The answer, then, is to create at least two volumes, with the second one used for shared file storage, and the first one used as a system volume. This allows us to unmount the second volume and remount it from /etc/rc.local without difficulty, adding the following to that file:

umount /volume2
mount -t ext4 -o usrjquota=aquota.user,grpjquota=aquota.group,jqfmt=vfsv0,synoacl,user_xattr /dev/vg1/volume_2 /volume2

(Don't ask me why the remount option doesn't seem to work on this device, but it doesn't. Thus, an explicit umount followed by mount appears to be required in order to remount the volume with the additional option.)

Enabling Extended Attribute Support in SAMBA

So much for the filesystem itself. The next hurdle is getting the transport mechanism itself (SAMBA, in this case) to properly handle the EAs. Normally, this is a simple matter of adding the "ea support=yes" parameter to smb.conf. However, as I've mentioned previously regarding /etc/fstab, the DS212j recreates /usr/syno/etc/smb.conf at each reboot. Again, we need to turn to /etc/rc.local to append this option to smb.conf and then reload SAMBA to enable it:

echo '        ea support=yes' >> /usr/syno/etc/smb.conf
/usr/syno/etc/rc.d/S80samba.sh reload

In this case, the single SAMBA share is listed last in smb.conf. Of course, we would need to get fancy if we had more than one share to be EA-enabled (or one or more out of several to be enabled), so a simple append statement to add a line to the bottom of the file would be insufficient. In those cases, I might suggest sed for this purpose, but this is beyond the scope of this post. Perhaps I'll expand on that at a later date.

A Matter of Timing

So far, so good. We have EA support enabled for the secondary ext4 volume and we've EA-enabled the SAMBA share. Now the problem is that while processing /etc/rc.local, specifically when we hit the portion concerning appending the "ea support=yes" directive to smb.conf, the system has not yet written smb.conf, thus our change is overwritten before it even gets put into motion. <sigh>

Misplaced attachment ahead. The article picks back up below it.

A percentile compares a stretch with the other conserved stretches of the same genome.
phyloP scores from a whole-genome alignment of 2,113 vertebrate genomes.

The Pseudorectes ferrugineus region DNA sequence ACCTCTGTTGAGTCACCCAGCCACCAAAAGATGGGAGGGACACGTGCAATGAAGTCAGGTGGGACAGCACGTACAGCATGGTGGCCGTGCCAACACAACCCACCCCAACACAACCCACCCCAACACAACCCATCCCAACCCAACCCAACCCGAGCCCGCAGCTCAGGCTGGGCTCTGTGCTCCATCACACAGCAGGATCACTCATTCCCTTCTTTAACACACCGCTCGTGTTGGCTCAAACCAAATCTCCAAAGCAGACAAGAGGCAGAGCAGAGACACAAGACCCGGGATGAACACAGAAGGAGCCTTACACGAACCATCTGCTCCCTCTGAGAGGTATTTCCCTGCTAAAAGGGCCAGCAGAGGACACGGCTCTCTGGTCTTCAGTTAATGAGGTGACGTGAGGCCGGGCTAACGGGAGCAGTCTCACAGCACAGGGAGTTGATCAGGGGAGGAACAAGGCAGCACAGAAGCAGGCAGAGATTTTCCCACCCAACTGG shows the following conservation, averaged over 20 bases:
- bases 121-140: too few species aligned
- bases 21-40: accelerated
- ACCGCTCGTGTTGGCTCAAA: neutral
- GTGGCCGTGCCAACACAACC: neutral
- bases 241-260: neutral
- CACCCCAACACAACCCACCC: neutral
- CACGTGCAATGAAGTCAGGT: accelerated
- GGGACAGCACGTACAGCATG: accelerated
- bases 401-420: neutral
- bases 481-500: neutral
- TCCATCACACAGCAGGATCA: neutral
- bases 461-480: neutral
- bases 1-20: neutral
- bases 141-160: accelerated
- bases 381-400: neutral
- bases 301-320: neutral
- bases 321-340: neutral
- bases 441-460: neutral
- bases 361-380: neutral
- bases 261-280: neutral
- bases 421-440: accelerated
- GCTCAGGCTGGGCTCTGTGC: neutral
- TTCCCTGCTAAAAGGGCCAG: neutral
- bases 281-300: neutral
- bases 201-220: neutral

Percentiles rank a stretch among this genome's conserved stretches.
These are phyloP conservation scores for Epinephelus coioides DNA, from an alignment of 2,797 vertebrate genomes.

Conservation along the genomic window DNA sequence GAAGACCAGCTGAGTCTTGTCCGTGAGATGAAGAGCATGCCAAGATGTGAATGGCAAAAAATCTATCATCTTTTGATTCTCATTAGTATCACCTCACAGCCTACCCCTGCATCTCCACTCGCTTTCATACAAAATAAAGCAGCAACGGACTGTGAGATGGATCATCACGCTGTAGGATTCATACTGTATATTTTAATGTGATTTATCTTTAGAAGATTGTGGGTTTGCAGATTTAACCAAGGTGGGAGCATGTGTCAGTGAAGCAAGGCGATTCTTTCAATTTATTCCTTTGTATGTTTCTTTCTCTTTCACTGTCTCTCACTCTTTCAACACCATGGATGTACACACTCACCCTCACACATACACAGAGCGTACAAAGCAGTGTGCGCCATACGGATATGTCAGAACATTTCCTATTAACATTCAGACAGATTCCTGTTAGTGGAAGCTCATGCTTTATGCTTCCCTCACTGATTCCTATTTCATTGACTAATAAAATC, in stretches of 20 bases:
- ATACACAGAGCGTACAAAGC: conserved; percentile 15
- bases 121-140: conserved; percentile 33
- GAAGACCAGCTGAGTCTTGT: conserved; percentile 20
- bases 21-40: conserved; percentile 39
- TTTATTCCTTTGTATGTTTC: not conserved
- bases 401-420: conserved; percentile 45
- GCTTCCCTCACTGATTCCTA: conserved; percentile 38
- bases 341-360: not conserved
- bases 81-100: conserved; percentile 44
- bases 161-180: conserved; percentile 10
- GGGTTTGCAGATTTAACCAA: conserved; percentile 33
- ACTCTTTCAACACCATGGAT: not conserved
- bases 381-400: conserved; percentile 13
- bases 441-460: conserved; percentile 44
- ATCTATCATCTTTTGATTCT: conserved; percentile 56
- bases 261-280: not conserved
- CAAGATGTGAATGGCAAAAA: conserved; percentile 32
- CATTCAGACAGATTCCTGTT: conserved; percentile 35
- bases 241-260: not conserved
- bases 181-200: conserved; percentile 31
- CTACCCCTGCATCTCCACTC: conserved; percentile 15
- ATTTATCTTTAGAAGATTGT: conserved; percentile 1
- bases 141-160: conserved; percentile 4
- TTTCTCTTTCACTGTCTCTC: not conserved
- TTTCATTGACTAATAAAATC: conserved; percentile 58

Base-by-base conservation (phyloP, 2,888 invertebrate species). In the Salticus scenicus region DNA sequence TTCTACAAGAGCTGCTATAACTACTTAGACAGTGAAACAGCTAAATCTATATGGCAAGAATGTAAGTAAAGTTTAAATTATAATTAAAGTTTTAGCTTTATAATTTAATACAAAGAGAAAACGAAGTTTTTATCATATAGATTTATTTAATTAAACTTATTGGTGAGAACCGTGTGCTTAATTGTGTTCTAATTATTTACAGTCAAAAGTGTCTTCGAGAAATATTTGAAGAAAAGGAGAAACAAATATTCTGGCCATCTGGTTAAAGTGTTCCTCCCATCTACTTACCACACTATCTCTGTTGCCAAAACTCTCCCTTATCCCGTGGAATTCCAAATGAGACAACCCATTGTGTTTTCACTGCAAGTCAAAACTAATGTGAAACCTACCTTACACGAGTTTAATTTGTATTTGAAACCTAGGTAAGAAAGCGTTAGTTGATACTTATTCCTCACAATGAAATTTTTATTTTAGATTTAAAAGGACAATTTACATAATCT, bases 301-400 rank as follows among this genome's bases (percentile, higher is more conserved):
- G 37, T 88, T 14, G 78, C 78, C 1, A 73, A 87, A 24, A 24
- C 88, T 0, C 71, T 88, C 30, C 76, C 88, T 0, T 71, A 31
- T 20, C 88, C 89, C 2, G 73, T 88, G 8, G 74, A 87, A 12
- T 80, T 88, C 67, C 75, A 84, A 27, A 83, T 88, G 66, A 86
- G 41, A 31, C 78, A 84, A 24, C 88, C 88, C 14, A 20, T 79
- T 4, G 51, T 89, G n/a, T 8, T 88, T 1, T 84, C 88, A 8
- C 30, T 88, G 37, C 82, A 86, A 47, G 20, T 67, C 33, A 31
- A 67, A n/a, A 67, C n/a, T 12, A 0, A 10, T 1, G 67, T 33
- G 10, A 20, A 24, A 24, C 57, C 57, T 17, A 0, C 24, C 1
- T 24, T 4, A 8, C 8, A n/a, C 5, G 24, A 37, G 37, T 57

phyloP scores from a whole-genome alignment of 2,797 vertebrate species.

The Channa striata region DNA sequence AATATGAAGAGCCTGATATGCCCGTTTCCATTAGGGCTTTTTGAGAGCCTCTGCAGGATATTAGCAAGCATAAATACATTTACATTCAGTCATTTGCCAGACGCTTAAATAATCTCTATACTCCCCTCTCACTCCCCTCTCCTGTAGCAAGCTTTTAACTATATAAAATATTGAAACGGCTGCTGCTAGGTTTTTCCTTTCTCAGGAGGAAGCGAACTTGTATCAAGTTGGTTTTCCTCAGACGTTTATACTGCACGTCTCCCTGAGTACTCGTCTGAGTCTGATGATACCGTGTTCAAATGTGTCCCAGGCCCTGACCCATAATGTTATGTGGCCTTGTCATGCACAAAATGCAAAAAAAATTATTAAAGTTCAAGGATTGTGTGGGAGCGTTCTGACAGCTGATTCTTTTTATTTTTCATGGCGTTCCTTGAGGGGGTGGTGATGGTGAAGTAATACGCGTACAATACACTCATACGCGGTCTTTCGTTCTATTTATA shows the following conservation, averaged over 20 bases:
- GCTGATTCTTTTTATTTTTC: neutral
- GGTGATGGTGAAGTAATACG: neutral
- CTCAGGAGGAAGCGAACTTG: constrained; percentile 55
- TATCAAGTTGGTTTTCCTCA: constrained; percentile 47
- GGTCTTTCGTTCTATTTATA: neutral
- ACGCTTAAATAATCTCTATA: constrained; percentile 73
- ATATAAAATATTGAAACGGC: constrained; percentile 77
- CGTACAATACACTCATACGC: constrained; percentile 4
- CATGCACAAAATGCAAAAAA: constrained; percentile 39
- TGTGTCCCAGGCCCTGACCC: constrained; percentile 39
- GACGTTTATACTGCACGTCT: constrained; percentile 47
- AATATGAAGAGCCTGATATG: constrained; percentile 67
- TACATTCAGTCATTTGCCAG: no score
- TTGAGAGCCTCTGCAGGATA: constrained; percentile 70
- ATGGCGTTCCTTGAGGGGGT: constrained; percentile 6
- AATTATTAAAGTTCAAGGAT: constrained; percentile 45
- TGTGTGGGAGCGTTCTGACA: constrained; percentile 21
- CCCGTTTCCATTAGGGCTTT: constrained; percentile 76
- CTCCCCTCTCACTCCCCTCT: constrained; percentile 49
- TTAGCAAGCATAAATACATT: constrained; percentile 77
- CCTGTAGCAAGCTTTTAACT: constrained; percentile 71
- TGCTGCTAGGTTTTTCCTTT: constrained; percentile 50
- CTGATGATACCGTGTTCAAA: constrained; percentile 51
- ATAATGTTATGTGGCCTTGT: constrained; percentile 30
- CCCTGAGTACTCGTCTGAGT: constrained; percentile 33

Again, there are likely many other more elegant ways to resolve this (essentially, to look for SAMBA to start up, then make the edit and reload the configuration). However, again, in the interest of "getting things done," I chose the more direct approach, using the sleep command, and inserting a 30 second pause before executing the smb.conf edit and reloading the SAMBA configuration. Thus, the entire /etc/rc.local looks like this:

umount /volume2
mount -t ext4 -o usrjquota=aquota.user,grpjquota=aquota.group,jqfmt=vfsv0,synoacl,user_xattr /dev/vg1/volume_2 /volume2
sleep 30
echo '        ea support=yes' >> /usr/syno/etc/smb.conf
/usr/syno/etc/rc.d/S80samba.sh reload

and it works.

Interesting EA Side-effects

I notice that now, every single file gets 37 bytes of EAs added to it upon transfer to the SAMBA share, and these 37 bytes are prepended to any existing EAs. This may be a SAMBA bug; I haven't looked closely enough to determine as yet. When I do, I'll add another post about this.


I initially contacted Synology support to ask about enabling EAs, and was told that they don't currently ( as of DSM version 4.1-2647) provide this feature, but that if I could give a concise use-case, they would forward my RFE to development. I did indeed provide such a use-case, and received a cordial response from Ryan Kim at tech support that he would pass it along. With any luck, the procedure outlined here won't be necessary at some point in the near future.

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  1. Note that ext4 is not really suitable for using with OS/2 due to its default of only 4kB of EA space.

    • That’s a good point, Dave. In fact, ext2, 3, and 4 are all limited to one filesystem block (1, 2, or 4KB), the block size being set at the time of volume creation. I don’t know if the BusyBox build used in the DiskStation supports JFS, XFS (doubt that) or Reiser, which have a 64KB limit (in the case of JFS) or no limit on EA size (in the other two).

      So, the real RFE for Synology would be to allow for selectioin of filesystem in addition to enabling EA support.

      Good catch. Thanks for pointing that out!